So then we turn to (2), the discussion of alternate narratives. I’ve encountered helpful resources such as this one from AIP, but I have yet to find a comprehensive introduction to physics that tells a fully worldwide story — especially from Newton’s time and earlier. Thus, I’ve been doing my own research project to collate worldwide physics achievements that pre-date Newton, many of which were rediscovered in Europe centuries later. The only logical conclusion is that we teach Newton’s work as foundational precisely because of the dominance of the white Western narrative. The resources I have found so far are located here. Please write in the comments if you want to add resources or collaborate on this project.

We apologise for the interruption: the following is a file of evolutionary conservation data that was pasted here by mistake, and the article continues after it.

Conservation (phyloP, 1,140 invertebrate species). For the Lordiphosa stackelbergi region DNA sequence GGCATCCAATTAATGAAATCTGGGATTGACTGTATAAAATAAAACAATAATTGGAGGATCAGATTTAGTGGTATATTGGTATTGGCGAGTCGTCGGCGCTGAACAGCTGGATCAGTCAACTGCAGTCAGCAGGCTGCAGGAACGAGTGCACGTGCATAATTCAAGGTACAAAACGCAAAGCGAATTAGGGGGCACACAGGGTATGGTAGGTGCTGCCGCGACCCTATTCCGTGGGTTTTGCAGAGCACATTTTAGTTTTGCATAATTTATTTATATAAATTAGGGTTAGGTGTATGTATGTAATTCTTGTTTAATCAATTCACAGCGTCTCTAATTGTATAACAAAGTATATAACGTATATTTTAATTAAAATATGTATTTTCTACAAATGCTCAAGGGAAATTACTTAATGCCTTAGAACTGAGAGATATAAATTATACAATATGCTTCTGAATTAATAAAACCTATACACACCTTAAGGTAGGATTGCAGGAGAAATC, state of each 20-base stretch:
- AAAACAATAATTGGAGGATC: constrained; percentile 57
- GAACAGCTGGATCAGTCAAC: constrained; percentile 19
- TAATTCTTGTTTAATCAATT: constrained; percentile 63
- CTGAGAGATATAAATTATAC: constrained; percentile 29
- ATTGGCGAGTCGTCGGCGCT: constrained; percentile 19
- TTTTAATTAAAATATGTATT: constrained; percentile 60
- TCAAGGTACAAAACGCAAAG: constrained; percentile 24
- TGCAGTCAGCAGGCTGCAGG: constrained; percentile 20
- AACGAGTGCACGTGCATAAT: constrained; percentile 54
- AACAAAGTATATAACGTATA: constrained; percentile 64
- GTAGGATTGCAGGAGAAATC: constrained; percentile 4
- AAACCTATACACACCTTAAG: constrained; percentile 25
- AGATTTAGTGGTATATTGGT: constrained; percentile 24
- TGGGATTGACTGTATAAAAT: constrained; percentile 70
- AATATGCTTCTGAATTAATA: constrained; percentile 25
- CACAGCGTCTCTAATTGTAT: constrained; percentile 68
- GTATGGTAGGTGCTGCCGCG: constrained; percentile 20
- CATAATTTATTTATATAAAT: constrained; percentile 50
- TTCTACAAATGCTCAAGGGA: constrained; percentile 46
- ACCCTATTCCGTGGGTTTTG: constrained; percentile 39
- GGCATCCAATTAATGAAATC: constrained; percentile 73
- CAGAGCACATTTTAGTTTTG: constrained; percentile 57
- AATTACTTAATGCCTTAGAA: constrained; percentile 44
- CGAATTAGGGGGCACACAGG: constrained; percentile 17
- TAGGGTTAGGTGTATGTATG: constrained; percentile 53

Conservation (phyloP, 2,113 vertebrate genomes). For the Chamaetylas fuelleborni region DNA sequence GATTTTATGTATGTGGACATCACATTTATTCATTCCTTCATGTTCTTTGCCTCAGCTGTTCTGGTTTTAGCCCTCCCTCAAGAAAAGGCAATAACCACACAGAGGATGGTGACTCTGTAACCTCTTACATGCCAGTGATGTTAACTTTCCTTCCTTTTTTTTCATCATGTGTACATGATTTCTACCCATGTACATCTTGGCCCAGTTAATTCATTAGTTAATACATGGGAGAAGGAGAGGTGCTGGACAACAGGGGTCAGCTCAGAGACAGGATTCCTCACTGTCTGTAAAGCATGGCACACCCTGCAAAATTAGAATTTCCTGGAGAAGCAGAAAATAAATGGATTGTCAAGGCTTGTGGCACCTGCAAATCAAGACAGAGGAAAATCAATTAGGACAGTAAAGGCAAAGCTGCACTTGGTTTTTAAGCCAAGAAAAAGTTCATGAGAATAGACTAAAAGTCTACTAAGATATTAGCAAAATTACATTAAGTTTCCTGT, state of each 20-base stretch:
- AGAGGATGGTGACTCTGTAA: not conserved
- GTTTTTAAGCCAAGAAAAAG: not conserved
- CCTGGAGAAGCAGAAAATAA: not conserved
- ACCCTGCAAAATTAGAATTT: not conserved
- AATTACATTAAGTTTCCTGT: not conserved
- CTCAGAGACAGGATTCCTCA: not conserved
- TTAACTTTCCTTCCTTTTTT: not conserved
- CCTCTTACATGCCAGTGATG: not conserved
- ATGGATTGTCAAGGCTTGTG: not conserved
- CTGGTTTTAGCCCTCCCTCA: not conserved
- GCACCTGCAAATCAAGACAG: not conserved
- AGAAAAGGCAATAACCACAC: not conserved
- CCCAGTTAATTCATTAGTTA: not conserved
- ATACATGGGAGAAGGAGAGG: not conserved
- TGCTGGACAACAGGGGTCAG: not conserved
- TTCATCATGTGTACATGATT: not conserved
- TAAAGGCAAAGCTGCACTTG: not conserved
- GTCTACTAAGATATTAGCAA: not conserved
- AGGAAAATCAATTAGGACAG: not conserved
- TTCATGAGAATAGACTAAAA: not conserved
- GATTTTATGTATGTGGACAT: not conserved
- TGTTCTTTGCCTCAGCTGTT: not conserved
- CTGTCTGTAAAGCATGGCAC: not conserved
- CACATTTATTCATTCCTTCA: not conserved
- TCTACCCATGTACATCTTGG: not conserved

As my colleague, Anna Phillips said, “Physics doesn’t happen in a vacuum.” The things we teach in science class aren’t objective, sterile, isolated truths. Rather, they are interwoven models to explain and predict the aspects of the world that privileged groups have chosen to study. Physics is knowledge that’s been constructed by people, which other people have chosen to teach. The historical and social context of physics is an inherent part of the subject, and you cannot teach physics without it.